Google and Microsoft in a Spat

microsoft in newsgoogle in newsGoogle and Microsoft are quarreling again, only this time, its not behind closed doors.  This fight has been clear for everyone to see–on the Twitter-verse, where all opinions are made and heard.

Google’s SVP and Chief Legal Officer, David Drummond in a recent blog post made his disgust of Google rivals public with a claim that companies are joining forces to take down Google with “bogus patents”.  It is Mr. Drummond’s belief that they are purposely attempting to take out Android.  One Google rival that has been singled out is Microsoft.

David Drummond suggested that Microsoft teamed up with Apple to buy Novell’s old patents, claiming that they did so to spite Google.

Microsoft responded quickly to that claim with a statement of their own.  On Twitter, Brad Smith, Microsoft General Counsel tweeted, “Google says we bought Novell patents to keep them from Google. Really? We asked them to bid jointly with us. They said no”.

There is a clear disagreement here.  One side of the discussion believes they are getting hoodwinked, while the other believes the opposite.  In other words, Google is trying to play the victim in all of this and Microsoft won’t let them get away with it.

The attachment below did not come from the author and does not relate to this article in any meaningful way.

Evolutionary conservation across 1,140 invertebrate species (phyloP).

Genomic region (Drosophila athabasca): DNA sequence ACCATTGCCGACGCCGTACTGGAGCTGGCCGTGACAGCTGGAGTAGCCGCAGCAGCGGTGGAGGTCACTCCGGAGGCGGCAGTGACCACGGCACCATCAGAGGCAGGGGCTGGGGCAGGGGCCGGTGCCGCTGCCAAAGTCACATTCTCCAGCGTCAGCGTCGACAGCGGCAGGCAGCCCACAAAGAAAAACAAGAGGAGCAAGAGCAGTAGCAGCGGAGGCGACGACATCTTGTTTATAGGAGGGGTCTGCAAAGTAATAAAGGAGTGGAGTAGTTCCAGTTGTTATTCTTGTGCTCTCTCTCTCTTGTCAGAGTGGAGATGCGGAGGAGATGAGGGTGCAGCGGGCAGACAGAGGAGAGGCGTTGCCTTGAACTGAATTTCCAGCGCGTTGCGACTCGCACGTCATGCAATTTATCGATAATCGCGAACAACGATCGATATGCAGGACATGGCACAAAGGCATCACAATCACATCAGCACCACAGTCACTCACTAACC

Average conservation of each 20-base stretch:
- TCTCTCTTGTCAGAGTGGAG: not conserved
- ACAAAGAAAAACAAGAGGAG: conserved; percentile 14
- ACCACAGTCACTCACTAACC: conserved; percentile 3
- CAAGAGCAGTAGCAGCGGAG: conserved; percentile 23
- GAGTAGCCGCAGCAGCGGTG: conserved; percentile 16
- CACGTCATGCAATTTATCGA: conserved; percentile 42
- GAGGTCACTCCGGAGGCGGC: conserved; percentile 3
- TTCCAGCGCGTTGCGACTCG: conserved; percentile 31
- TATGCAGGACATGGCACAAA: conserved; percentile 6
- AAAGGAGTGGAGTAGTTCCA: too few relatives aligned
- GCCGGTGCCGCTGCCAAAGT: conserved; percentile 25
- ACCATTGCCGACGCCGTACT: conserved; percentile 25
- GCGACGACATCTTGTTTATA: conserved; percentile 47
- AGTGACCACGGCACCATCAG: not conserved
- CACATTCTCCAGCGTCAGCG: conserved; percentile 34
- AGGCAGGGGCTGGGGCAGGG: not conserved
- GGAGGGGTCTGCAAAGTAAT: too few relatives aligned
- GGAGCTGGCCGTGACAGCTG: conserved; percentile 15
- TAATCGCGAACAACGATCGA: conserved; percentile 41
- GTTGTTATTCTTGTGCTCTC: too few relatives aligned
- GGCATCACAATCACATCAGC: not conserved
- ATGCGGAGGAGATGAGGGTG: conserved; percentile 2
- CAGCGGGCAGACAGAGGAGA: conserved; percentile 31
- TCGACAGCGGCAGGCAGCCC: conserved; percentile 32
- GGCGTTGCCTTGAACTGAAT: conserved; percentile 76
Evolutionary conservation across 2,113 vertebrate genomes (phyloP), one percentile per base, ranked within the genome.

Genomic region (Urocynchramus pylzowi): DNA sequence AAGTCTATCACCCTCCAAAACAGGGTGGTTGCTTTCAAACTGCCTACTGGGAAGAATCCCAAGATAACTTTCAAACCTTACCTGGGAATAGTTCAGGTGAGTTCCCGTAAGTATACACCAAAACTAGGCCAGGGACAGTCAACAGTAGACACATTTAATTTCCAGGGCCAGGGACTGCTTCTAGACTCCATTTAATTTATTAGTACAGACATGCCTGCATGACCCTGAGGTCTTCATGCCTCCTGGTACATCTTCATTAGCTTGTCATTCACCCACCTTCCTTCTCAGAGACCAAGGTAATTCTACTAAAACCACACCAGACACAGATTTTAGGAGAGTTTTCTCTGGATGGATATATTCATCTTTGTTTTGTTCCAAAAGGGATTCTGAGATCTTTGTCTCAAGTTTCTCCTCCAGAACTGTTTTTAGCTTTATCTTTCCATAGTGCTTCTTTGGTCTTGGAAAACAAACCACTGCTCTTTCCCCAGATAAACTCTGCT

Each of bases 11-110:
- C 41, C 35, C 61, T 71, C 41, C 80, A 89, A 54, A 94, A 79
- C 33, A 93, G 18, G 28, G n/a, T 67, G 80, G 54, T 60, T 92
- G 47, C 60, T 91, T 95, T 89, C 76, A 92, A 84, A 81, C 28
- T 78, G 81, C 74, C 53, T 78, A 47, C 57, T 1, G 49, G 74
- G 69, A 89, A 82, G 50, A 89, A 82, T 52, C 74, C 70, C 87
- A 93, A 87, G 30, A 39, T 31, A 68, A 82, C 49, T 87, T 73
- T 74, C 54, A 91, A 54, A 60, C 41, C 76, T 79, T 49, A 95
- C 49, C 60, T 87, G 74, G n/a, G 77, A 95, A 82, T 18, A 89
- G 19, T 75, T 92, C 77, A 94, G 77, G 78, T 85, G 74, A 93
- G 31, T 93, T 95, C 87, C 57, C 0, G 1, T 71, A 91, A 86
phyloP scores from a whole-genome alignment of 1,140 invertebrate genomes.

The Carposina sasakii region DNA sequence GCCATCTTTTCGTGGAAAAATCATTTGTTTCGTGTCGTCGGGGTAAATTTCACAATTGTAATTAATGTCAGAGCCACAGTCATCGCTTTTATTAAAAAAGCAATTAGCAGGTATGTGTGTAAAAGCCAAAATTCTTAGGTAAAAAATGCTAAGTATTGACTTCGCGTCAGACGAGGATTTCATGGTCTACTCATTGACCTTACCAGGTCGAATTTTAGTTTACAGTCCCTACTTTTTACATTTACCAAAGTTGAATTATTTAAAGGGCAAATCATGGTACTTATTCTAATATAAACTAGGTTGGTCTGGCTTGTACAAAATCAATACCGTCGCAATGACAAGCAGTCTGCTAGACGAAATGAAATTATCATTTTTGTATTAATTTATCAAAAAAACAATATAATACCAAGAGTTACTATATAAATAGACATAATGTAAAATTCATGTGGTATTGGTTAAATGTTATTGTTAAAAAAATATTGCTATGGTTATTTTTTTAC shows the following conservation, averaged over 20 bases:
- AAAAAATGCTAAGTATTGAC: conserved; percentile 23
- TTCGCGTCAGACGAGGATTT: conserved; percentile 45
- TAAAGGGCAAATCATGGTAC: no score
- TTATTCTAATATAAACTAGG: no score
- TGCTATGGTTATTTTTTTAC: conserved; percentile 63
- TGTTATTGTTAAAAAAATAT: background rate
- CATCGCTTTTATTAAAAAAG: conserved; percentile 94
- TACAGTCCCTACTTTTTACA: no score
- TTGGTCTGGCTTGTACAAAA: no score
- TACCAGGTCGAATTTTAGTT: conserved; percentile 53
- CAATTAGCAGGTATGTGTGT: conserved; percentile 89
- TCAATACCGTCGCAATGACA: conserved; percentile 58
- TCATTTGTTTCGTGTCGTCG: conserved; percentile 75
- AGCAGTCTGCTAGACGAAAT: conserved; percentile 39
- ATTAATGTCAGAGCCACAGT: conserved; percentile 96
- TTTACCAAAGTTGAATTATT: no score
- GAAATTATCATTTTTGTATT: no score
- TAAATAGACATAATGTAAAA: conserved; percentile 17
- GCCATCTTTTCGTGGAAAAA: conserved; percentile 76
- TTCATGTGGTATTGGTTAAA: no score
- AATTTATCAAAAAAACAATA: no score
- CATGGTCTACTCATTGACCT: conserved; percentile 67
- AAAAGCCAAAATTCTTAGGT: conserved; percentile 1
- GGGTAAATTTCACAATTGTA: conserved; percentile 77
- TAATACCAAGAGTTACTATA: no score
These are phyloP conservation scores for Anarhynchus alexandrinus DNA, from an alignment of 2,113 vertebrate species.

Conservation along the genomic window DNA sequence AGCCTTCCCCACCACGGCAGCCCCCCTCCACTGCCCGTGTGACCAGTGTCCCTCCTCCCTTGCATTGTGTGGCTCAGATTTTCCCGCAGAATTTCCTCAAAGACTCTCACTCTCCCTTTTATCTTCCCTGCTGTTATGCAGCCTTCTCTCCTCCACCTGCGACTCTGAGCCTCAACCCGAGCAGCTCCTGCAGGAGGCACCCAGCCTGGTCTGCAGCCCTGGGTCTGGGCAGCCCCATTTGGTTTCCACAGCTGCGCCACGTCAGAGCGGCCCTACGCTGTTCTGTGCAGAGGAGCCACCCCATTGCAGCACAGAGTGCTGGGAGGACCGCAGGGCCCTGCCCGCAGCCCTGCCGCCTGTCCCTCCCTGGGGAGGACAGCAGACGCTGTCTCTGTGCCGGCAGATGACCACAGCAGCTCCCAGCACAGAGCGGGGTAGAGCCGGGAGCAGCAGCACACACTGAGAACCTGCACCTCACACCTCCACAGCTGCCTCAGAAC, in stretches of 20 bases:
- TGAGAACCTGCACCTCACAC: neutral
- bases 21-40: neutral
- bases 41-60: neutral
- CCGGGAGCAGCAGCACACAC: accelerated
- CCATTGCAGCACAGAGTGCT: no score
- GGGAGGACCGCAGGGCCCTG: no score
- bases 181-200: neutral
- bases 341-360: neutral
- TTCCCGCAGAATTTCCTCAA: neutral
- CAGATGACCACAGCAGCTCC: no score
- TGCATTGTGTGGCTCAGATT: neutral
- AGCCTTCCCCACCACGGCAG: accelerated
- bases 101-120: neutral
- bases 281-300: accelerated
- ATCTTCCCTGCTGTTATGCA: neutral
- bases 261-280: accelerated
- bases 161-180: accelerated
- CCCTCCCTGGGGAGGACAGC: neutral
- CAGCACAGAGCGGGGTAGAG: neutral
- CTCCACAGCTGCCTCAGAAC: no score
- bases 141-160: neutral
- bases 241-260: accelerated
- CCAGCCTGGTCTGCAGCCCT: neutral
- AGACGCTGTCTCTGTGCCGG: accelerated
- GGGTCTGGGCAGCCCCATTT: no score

Microsoft’s Brad Smith is making the argument that Google has been frequently invited to partake in various business deals, and that the comment by Mr. Drummond is not based in reality. That it is some sort of political ploy, some form of aggrandizement to make it seem that there is some sort violation of business ethics.

To further Microsoft’s argument, Frank Shaw, the computer company’s Head of Communications tweeted a copy of an email sent from a Google SVP and General Counsel, Kent Walker, to Brad Smith stating,

Brad –

Sorry for the delay in getting back to you — I came down with a 24-hour bug on the way back from San Antonio. After talking with people here, it sounds as though for various reasons a joint bid wouldn’t be advisable for us on this one. But I appreciate your flagging it, and we’re open to discussing other similar opportunities in the future.

I hope the rest of your travels go well, and I look forward to seeing you again soon.

– Kent

It is clear that Microsoft has provided a practical side to the argument.  But as far as full disclosure is around, we will never know who is in the right here.  This small tweet battle and email presentation could be 1/100th of what is actually going on.  Google may in fact be right.  Who knows?  What is known is that there bad taste in the mouths of several high level executives of rival companies.  One should realize that both sides may have a little truth to what they are arguing.       



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